I'd been intrigued by the plot of Beth Kephart's newest novel, You Are My Only, ever since I first heard about it; the young-mother angle was what particularly caught my attention, as I was also married at nineteen and a mother by twenty. Thankfully, my story and Emmy Rane's dont have much more in common than that.
This isn't just Emmy's story, however; its also that of fourteen-year-old Sophie Marks, whose overly-sheltering mother Cheryl has moved the two of them from one place to another--always trying to stay ahead of what she calls the No Good--for most of Sophie's life, home-schooling and keeping her away from the neighbors. But Cheryl has to go to work, and Sophie's old enough to be getting restless, which leads her across the alley to meet Joey Rudd, his two aunts, and their big loud dog, Harvey.
Kephart follows Emmy and Sophie through alternating, parallel narratives. Emmy's efforts to find her missing Baby cause her physical injury and sufficient mental and emotional anguish to be confined to a state hospital. Sophie's developing relationship with Joey's family causes her to see herself differently and to chafe against her own confinement, facing questions she hasn't really thought about before and finding answers that she she never imagined.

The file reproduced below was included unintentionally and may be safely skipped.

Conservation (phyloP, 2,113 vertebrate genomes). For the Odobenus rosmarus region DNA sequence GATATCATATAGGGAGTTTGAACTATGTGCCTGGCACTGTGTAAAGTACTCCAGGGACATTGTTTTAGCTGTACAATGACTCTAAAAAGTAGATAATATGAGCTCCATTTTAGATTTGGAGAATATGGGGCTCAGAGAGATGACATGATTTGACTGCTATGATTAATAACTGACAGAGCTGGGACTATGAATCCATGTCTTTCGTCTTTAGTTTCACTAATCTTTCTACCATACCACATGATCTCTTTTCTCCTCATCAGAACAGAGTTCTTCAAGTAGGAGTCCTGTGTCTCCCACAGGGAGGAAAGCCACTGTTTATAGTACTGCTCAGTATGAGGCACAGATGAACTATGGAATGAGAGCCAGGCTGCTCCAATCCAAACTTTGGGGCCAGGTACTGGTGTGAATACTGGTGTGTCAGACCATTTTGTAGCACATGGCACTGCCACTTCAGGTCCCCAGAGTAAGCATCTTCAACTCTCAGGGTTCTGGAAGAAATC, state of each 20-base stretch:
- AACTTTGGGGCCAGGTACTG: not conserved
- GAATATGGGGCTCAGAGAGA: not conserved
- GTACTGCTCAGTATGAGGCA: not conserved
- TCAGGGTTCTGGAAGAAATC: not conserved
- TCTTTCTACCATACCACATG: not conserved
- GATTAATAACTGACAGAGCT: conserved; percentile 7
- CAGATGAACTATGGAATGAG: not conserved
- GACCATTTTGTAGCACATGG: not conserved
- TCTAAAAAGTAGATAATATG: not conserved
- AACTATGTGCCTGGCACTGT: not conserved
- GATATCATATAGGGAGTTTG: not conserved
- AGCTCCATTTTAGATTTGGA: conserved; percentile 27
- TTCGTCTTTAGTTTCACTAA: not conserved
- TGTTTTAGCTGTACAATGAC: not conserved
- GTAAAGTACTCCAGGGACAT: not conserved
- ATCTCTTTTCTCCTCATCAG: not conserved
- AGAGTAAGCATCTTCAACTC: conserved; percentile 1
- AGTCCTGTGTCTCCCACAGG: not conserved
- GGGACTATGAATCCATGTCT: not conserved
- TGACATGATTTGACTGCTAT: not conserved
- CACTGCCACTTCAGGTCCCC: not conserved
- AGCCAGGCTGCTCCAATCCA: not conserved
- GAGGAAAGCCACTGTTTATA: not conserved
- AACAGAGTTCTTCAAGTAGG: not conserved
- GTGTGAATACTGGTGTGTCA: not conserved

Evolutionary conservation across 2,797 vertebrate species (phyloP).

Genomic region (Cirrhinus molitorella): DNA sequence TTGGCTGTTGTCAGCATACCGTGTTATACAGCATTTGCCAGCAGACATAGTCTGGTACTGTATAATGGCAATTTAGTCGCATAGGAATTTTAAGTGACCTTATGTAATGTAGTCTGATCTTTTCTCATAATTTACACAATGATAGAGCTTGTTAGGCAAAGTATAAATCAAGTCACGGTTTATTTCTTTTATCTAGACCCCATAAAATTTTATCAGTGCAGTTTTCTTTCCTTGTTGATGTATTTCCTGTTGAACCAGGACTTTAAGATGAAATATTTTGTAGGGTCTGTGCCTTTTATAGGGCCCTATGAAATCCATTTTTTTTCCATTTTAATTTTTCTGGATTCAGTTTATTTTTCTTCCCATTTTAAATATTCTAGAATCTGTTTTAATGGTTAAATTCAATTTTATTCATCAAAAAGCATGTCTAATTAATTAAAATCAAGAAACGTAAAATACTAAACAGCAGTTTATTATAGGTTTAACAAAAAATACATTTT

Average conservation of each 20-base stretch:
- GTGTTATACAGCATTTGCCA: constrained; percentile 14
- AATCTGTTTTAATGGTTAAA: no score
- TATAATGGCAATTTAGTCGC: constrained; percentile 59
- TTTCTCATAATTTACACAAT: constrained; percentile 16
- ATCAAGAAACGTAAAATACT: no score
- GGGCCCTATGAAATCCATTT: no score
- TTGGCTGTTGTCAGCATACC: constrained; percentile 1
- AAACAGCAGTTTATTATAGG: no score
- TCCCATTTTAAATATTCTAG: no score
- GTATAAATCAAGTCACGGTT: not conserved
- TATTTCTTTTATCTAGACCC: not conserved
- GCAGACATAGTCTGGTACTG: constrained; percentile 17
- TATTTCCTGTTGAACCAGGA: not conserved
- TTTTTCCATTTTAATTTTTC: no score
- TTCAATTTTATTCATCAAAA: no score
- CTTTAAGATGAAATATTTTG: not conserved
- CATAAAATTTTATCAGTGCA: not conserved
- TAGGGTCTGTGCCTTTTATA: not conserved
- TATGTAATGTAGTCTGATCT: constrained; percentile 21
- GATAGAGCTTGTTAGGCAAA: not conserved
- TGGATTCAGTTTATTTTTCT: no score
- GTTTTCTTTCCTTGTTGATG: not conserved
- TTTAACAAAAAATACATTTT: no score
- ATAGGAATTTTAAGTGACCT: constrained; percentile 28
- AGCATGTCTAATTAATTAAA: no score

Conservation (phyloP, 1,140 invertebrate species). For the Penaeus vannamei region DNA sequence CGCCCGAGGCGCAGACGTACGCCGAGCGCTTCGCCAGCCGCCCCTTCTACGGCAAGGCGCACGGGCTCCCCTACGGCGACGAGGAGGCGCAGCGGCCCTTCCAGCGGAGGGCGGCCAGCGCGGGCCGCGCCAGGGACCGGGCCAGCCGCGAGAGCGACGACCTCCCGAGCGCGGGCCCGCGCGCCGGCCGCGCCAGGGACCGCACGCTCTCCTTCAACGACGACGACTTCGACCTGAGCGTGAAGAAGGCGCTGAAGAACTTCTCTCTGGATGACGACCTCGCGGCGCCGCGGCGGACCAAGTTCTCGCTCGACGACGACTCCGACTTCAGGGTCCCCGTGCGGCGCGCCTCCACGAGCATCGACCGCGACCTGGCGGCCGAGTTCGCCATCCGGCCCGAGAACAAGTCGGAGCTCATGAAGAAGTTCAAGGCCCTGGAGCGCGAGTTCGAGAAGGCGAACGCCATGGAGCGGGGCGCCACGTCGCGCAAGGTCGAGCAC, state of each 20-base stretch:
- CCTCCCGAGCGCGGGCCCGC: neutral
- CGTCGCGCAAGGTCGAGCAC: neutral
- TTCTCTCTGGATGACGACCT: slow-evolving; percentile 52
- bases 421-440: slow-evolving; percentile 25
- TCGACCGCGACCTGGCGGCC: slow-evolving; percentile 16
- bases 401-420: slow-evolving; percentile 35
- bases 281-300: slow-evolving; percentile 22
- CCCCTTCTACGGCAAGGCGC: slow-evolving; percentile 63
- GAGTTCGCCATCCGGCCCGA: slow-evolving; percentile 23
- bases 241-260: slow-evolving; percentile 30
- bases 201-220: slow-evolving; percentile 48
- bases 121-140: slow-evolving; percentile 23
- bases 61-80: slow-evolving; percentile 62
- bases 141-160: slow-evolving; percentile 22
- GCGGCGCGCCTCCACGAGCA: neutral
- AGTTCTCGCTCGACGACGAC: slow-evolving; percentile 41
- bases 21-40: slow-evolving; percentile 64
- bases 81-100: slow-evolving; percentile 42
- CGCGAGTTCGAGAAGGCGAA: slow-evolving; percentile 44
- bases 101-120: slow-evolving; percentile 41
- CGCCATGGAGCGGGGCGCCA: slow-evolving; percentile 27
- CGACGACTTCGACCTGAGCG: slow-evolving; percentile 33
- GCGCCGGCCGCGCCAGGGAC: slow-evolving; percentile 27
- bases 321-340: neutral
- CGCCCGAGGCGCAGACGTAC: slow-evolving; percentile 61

Theres suspense in this novel, but it doesn't come from figuring out how Emmy's and Sophie's stories are connected; any reader who doesn't surmise that connection fairly quickly isn't paying attention, and Beth Kephar'ts novels both require and reward attention. While they're written primarily for a young-adult audience, they're ideal crossover books for the adult who doesn't usually read YA; unlike a lot of current YA fiction, they're firmly rooted in the real world and feature emotionally complex characters. Kephart's teens have always been strikingly real, but in Emmy, she's created an adult protagonist who is just as fully realized.
You Are My Only explores attachment from a number of perspectives; the fierce protectiveness of mother love is a primary theme (one that I think applies to Cheryl as well as to Emmy), with the unconventional family across the alley--two elderly lesbian aunts and the teenage nephew they are raising--considered in counterpoint. These themes largely emerge between the lines. Kephart's writing is poetic and evocative, and as I said, it rewards attention paid to it; one of her great strengths is that she can tell a powerful story without hammering all the points home. And this is a powerful, memorable story, ambitious in structure and emotionally affecting.